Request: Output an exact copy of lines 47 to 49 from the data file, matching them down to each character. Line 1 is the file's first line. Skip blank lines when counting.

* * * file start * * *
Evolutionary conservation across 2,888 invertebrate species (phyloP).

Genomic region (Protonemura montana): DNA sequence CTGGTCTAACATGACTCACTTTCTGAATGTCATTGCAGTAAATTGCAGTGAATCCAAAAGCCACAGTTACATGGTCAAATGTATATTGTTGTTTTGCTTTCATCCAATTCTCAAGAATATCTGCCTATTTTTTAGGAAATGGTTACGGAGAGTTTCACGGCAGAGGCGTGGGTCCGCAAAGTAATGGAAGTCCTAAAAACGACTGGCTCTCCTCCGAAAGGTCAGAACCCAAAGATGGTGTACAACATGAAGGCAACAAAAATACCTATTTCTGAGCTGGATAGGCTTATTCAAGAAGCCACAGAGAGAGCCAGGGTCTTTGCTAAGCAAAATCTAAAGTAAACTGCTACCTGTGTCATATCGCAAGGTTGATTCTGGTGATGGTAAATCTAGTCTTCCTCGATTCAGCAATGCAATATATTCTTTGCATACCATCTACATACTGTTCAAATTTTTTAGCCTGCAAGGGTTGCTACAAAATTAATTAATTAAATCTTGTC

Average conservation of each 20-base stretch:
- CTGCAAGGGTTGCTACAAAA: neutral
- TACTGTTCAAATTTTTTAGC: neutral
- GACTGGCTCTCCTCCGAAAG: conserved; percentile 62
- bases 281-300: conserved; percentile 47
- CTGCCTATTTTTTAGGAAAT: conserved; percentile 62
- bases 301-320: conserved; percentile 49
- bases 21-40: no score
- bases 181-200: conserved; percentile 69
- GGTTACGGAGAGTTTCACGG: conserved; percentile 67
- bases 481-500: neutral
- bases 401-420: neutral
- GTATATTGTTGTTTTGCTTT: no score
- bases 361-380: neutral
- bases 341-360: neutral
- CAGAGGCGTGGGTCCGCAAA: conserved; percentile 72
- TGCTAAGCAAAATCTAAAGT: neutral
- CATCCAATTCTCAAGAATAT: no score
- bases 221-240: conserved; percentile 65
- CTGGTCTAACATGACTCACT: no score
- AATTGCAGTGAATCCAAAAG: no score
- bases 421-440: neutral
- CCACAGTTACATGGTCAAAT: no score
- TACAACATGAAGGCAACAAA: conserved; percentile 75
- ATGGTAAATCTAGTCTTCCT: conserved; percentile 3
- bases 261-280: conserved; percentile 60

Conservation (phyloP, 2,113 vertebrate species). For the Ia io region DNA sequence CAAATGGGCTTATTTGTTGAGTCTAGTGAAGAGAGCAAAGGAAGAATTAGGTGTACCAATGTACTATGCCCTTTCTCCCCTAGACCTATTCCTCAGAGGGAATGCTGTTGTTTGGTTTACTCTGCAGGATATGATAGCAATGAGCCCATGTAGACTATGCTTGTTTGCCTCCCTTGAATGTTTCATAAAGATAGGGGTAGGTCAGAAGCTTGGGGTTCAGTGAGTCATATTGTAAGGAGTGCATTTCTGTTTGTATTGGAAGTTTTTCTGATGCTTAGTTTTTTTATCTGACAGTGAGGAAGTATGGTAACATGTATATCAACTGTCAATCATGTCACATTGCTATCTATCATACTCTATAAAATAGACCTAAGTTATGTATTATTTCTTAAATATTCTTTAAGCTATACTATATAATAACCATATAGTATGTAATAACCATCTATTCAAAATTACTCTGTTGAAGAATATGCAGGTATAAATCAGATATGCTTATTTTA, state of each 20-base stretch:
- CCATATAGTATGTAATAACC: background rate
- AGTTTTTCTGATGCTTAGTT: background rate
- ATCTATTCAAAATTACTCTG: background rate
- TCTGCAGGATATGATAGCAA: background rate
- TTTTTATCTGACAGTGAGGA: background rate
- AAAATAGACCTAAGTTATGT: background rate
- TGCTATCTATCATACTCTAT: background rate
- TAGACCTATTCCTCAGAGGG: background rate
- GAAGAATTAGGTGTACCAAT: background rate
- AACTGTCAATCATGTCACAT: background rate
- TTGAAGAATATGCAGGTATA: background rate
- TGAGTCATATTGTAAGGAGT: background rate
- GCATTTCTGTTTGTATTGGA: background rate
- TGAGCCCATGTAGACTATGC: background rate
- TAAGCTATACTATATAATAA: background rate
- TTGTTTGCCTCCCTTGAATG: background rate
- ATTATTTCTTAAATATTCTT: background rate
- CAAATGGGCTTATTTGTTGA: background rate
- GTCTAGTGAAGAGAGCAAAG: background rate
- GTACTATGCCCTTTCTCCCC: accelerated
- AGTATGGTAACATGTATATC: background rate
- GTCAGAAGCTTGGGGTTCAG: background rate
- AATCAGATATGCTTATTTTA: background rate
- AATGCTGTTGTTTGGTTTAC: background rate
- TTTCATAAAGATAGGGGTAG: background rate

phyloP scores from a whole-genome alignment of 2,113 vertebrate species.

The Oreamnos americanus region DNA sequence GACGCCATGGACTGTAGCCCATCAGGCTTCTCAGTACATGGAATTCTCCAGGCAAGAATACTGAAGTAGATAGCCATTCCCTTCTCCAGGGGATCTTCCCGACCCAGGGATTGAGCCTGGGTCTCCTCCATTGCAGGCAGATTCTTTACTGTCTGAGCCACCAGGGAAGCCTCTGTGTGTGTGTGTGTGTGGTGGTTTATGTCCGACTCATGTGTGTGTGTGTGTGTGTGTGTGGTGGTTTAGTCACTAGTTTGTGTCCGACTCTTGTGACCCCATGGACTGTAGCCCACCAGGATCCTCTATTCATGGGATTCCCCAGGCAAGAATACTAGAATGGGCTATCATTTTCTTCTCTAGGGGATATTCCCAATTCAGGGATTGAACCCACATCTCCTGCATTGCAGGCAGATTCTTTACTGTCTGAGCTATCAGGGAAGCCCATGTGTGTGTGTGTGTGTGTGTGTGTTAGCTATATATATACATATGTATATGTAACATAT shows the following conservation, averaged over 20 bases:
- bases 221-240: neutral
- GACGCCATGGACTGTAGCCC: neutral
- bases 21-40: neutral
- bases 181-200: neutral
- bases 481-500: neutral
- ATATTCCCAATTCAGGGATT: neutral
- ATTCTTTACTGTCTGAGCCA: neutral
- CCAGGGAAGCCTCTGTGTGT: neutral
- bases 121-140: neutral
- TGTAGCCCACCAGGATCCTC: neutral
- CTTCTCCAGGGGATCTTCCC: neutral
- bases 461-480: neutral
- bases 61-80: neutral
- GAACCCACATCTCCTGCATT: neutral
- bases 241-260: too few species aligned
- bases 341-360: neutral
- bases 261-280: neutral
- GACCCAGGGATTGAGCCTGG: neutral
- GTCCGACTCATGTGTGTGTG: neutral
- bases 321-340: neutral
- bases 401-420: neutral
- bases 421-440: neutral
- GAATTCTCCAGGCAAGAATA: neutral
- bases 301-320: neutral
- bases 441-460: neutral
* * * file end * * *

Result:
- CAAATGGGCTTATTTGTTGA: background rate
- GTCTAGTGAAGAGAGCAAAG: background rate
- GTACTATGCCCTTTCTCCCC: accelerated